Croke Park continues to drive GAA's financial progress

Stadium dividend combined with improved attendances make for record earnings

Croke Park  Stadium providing a €10.5 million dividend for 2019 for the GAA, an increase of 33 per cent on the previous year. Photograph: Bryan Keane/Inpho

Croke Park Stadium providing a €10.5 million dividend for 2019 for the GAA, an increase of 33 per cent on the previous year. Photograph: Bryan Keane/Inpho

 

Although GAA Finance Director Ger Mulryan was careful to use the code words for what was record income for the association – “stable and sound financial position” – it was clear that after a decline the previous year, finances were back on track.

Turnover between the Central Council figures and those for the Croke Park holding company was at €118 million, 11 per cent ahead of 2018. The former set of accounts, essentially what is taken in by the central administration in gate receipts and commercial earnings – described as “the GAA arm” – was at a new high of €73.9 million, up 16 per cent on the previous year.

Mulryan was also at pains to highlight the part played by the Croke Stadium in providing a €10.5 million dividend for the year, an increase of 33 per cent. This is the highest such payment since the days when rugby and soccer internationals were played at the venue a decade ago.

For comparison, the dividends in those years, 2007-09 before Lansdowne Road was rebuilt in 2010 came in at €13.5 million, €15 million and €17 million.

It underlines the value of the stadium to the GAA. Cumulatively, the dividends stand at €117.5 million since they started to flow in 2006.

A number of influences have to be taken into account when looking at the income. There were ticket price rises last year plus an All-Ireland final replay in football, which took in €3 million as well as a number of concerts. Although the decade past featured between football and hurling, five drawn All-Irelands, the historical incidence isn’t as high.

GAA director of finance Ger Mulryan with stadium and commercial director Peter McKenna. Photograph: Laszlo Geczo/Inpho
GAA director of finance Ger Mulryan with stadium and commercial director Peter McKenna. Photograph: Laszlo Geczo/Inpho

Although the price increases helped to boost revenues, attendances were also improved with the championship average up by 2,000 to 19,000.

Mulryan consequently cautioned that emulating the financial results of 2019 would be a challenge.

Overall gate receipts were up by 22 per cent from €29,575,091 to €36,071,398 and the operating surplus for 2019 rose by nearly a third to €12,119,522. He also reported that the distribution figure of what goes back to GAA units was at €14,500,000 – up from €13,900,000.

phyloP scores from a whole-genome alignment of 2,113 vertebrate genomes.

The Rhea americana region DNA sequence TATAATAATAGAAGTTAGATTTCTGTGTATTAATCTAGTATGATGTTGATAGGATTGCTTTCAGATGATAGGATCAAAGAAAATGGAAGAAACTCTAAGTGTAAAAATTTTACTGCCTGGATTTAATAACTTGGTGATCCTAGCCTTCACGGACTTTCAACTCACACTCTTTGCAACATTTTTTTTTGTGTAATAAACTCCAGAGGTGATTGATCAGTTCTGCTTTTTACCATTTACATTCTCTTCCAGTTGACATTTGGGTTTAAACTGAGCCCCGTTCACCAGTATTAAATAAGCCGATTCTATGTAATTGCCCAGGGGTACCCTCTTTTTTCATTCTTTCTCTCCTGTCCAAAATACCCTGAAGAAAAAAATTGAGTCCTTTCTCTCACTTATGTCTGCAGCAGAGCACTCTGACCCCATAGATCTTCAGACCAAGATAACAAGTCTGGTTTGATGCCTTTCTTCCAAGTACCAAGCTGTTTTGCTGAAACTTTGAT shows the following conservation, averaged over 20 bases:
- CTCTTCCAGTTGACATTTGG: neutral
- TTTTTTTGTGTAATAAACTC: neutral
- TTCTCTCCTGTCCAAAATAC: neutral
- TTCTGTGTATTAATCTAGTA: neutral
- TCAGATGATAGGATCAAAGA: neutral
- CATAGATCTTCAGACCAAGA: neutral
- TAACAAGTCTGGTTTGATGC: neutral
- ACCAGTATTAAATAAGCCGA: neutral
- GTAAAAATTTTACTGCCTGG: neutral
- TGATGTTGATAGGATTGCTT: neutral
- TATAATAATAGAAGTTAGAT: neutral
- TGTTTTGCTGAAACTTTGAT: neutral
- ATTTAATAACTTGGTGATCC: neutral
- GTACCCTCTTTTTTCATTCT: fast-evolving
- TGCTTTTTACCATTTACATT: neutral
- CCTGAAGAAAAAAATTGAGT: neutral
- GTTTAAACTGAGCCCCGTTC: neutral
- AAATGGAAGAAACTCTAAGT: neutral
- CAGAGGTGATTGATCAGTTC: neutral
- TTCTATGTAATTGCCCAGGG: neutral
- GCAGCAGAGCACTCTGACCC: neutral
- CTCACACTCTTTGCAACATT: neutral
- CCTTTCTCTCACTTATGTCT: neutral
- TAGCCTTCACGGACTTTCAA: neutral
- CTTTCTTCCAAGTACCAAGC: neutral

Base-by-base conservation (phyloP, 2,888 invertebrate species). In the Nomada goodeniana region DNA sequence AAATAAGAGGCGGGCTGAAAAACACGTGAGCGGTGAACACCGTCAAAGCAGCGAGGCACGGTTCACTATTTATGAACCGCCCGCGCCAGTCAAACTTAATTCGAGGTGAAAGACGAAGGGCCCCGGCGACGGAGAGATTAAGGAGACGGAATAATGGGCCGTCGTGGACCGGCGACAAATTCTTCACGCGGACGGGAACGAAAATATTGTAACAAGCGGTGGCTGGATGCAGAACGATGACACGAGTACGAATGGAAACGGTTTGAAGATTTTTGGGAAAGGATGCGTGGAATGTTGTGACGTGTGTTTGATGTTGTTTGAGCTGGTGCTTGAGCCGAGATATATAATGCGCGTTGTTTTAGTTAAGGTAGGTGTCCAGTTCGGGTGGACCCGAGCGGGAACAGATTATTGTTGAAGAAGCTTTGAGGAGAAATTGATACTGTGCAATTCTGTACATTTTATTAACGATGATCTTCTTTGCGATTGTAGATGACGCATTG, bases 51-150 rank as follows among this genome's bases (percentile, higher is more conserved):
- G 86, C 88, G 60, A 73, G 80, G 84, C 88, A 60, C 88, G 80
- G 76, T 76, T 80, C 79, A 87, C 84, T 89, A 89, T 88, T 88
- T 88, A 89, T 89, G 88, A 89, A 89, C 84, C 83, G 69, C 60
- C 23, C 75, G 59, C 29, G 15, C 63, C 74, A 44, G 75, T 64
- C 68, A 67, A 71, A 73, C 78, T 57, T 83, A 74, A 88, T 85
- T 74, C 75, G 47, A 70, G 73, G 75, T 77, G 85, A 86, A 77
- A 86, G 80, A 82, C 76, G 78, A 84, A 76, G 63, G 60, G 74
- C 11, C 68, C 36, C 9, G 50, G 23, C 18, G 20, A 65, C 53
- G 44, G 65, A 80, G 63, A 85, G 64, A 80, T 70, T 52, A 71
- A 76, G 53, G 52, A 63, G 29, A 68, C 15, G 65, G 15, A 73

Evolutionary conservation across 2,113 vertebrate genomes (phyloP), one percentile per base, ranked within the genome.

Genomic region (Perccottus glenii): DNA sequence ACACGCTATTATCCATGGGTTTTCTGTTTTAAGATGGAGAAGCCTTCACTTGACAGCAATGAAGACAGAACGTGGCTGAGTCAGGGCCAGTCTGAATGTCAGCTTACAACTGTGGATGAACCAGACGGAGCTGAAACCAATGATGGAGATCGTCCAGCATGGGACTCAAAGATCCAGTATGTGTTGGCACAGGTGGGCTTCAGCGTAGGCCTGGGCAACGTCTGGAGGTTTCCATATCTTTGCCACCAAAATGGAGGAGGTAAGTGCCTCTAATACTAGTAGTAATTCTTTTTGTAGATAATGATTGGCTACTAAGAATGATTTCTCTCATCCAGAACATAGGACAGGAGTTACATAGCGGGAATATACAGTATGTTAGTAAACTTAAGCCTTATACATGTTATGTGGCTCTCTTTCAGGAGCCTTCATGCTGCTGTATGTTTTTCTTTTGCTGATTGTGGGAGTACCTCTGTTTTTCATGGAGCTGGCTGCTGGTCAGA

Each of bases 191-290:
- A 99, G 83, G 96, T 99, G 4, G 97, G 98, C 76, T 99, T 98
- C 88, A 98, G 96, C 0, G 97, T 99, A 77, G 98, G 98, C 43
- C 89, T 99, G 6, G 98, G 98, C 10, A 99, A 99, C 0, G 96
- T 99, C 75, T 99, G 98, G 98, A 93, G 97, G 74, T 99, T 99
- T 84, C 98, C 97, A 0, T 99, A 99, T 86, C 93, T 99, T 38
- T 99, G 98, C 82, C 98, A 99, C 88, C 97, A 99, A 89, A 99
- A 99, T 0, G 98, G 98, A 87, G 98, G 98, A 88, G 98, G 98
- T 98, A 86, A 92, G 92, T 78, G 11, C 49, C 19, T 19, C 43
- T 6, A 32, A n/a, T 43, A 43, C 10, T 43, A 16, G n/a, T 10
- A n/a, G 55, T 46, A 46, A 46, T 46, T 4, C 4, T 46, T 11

The GAA aims to redistribute 80 per cent of its central revenues to the rest of the association and this year’s figures show that this target has been exceeded with 84 cent in the euro going back to the units after administrative costs – up from 83 cent the previous year.

On the perennially contentious subject of games development grants, Dublin’s allocation at €1,337,630 was slightly up on 2018. Antrim received €545,606 under the Gaelfast project with Meath on €353,297 and Kildare with €335,474 next on the list.

Two Westlife concerts in Croke Park last summer helped boost figures. Photograph: Crispin Rodwell
Two Westlife concerts in Croke Park last summer helped boost figures. Photograph: Crispin Rodwell

There will be no Croke Park concerts this year. Stadium director Peter McKenna explained that with soccer’s Euro 2020 being played across 12 cities, stadium bands have been disinclined to arrange tours.

Last summer saw appearances by Westlife and The Spice Girls at the stadium. It will be the first time since 2013 that no concerts have been played at the venue.

McKenna said that the GAA’s turf farm in Naul, north county Dublin, was already in production and had been used to replace a part of the pitch after the Westlife concerts.

Asked was it supplying other venues on a commercial basis, McKenna said that at the moment the farm was being used for purely GAA purposes but that it had already delivered benefits.

“The fact is it gives us the security that we don’t have to rely on the transport of pitch over such a long distance. One of the real advantages too is that because it grows so close to where Croke Park is, the colour of the grass, the depth of the roots, everything is very similar to what we have already in situ so it knits together far quicker than when you are importing it. And of course Brexit happened so it insulates us in several ways.”

The Clonliffe project – for pitches, a hotel and housing development – on lands acquired from the archdiocese of Dublin, continues to progress, as outlined by McKenna, who projected that allowing for objections:

“It’s probably going to take a year of planning and then the pitches will go down in three or four months. They will be 4G pitches. The hotel will take 18 months to build from when we get receipt of planning permission.”

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